Set 2 | Shaun Steiniger

210 S. Walton Street sits sandwiched in between Commerce and Canton down on the lower eastside of Deep Ellum where a handcrafted sign that reads, The Kustom Shop, hangs in the window. Though Shaun has been in and out of Deep Ellum since 1994, he’s lived in this building, which used to be a hotel speakeasy along the Central Track rail line back in the twenties and thirties, for about the last four years. There’s no denying it – the place has a very distinct energy about it. It would be naïve to think the dormant history of the building is the sole contributor. Shaun has a very powerful presence about him in a subtle way. The first night I met him, I was sitting at a table on the front patio of Buzzbrews down in Deep Ellum. It was around 4am, and I had just finished a shift at work and wasn’t tired, so I naturally gravitated toward the only place open at 4am that serves coffee and has Wi-Fi. Shaun sat down at a table across the patio, and after a few minutes asked if he could sit with me. Unbeknownst to me, I had taken his table. No one understands more than me the importance of writing at your table. Every bar, coffee shop, bookstore I have ever gone to write at, there is a table I consider my own. It is one of those ineffable things that can be so conducive to the creative process (yes, we are all bat shit crazy, we know). We spent the next hour discussing music, art, writing and street mentality i.e. how you carry yourself when you leave your house every day. We clicked on all cylinders and have been friends ever since.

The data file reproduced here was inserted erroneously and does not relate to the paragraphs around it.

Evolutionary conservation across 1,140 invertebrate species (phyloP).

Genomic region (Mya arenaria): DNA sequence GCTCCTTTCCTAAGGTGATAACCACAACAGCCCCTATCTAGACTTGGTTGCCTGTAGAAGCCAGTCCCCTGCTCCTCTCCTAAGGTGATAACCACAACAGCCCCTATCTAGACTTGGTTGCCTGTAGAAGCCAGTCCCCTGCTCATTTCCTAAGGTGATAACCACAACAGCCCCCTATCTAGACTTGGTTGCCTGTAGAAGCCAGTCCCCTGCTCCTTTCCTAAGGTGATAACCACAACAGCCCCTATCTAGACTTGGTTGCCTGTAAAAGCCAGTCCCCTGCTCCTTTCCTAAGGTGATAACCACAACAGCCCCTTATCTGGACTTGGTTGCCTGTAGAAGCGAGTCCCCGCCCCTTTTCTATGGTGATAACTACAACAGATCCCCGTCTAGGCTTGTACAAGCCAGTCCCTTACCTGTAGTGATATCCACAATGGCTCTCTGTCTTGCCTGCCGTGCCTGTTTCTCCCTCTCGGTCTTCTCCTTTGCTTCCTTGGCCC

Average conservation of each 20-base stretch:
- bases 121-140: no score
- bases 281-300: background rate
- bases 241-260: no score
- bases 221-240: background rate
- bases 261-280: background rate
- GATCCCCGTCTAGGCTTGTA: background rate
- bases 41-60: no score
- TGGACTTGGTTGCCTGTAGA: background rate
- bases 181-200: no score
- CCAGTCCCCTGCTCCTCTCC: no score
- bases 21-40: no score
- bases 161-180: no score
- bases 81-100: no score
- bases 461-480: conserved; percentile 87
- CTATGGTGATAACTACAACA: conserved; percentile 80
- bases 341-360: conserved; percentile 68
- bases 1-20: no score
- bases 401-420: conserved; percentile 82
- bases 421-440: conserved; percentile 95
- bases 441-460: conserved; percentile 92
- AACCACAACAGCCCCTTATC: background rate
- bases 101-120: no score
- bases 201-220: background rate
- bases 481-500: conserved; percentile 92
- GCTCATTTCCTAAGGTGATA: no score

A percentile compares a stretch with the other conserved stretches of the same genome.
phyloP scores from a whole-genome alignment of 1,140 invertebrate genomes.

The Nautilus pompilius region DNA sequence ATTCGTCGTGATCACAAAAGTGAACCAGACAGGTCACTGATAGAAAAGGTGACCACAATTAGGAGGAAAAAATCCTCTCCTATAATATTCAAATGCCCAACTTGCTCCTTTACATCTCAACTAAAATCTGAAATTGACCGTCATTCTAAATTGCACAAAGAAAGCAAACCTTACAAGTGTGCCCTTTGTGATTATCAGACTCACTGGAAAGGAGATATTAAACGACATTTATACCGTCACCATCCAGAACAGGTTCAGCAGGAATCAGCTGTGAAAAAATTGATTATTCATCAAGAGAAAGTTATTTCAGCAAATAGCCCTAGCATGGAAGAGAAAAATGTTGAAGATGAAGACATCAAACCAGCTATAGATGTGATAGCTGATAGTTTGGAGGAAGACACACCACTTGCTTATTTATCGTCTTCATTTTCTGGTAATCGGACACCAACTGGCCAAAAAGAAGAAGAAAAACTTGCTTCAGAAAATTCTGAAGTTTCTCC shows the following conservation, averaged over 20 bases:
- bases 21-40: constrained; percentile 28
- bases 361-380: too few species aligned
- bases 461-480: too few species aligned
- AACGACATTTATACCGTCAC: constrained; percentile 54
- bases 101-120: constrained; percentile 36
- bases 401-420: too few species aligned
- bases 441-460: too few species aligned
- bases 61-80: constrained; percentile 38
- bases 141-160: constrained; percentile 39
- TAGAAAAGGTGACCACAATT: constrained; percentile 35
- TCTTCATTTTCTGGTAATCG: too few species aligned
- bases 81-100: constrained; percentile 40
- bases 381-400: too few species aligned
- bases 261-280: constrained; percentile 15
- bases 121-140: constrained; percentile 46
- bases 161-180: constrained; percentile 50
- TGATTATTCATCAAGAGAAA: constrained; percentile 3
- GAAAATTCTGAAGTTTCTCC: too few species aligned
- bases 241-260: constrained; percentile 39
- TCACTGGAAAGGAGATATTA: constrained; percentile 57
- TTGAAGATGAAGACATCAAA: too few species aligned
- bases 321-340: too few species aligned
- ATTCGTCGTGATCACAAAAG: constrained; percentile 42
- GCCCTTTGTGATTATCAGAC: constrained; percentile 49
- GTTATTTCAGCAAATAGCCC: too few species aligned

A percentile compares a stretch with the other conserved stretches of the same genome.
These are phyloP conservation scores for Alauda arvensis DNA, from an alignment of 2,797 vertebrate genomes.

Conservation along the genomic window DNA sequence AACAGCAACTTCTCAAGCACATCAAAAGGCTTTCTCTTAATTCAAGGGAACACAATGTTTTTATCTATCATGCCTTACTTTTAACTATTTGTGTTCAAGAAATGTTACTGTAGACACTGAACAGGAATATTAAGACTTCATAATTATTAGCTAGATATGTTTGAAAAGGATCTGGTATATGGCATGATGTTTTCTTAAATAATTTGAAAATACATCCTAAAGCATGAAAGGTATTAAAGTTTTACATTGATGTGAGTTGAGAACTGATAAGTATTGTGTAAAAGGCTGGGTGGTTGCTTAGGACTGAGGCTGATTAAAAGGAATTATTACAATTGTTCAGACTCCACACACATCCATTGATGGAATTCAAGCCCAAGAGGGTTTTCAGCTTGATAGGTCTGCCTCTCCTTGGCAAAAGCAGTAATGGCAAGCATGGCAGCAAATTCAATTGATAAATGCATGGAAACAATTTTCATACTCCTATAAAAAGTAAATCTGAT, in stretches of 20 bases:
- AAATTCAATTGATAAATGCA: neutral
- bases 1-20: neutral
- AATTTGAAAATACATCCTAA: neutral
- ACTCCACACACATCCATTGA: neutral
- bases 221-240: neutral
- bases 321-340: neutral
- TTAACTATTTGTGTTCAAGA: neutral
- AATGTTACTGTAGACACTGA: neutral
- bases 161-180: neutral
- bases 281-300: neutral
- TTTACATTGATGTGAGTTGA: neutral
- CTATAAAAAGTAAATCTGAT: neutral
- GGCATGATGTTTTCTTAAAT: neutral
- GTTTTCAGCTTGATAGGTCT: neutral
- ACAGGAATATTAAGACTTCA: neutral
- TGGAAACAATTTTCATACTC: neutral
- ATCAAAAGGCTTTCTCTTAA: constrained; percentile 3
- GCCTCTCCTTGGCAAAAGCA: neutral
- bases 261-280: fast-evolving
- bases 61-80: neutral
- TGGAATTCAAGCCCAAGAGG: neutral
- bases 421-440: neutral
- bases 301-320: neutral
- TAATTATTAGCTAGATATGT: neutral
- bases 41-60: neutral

The more I get to know Shaun, the more and more impressed with him I am. He is a walking wealth of knowledge and an incredible musician with a vast database of musical history stored up over a short lifetime of experience. Through him I have been introduced to local music I would have never discovered alone. Though he was born in Garland, Dallas was always in his backyard, and there is no doubt about it - Garland and Dallas are two culturally distinct places. As a young teen in the 90s, he was the only punk rocker at his high school, and after picking up the guitar at an early age, Shaun found himself drawn to Deep Ellum looking for other like-minded kids to play with. In Deep Ellum, he found the outlet he had been looking for and started playing in a band called Mad Franklin. Over the years, he’s played with a variety of different bands from Public Enema to Smart Aleck to the Swingin’ Dicks, Super Sport, Blackout Riot, and most recently under the name of the Chingaderos. Though a majority of our conversation was spent discussing punk rock aesthetics and the DIY ethic, Shaun tells me he’s been heavily influenced by Americana, Ska, and most recently experimental, instrumental prog rock bands like Explosions in the Sky. His interest in genre bending gives his music a unique sonic tonality that is very markedly ‘Shaun’. I have heard him approach rifts in a way I haven’t heard elsewhere, for instance, taking a blues rift and making it sound like sludge metal then tripping a chord back creating a high droning, spacey atmosphere. That ability to maneuver seamlessly across the fret board comes from years of practice, passion, and experience, something Shaun has developed on his own after devoting the time and making the committment to constant improvement. This harps back to the DIY mentality him and I both agree is a keystone in punk rock music. The DIY ethic exists in other genres as well, but I would argue is found nowhere more pointedly than in punk rock. The "pull yourself up by your own bootstraps" approach because no one else is going to do it for you, and for that matter why should they? If you want something, take the initiative and go for it. If I have learned anything from Shaun over the past few months, that’s the take away.



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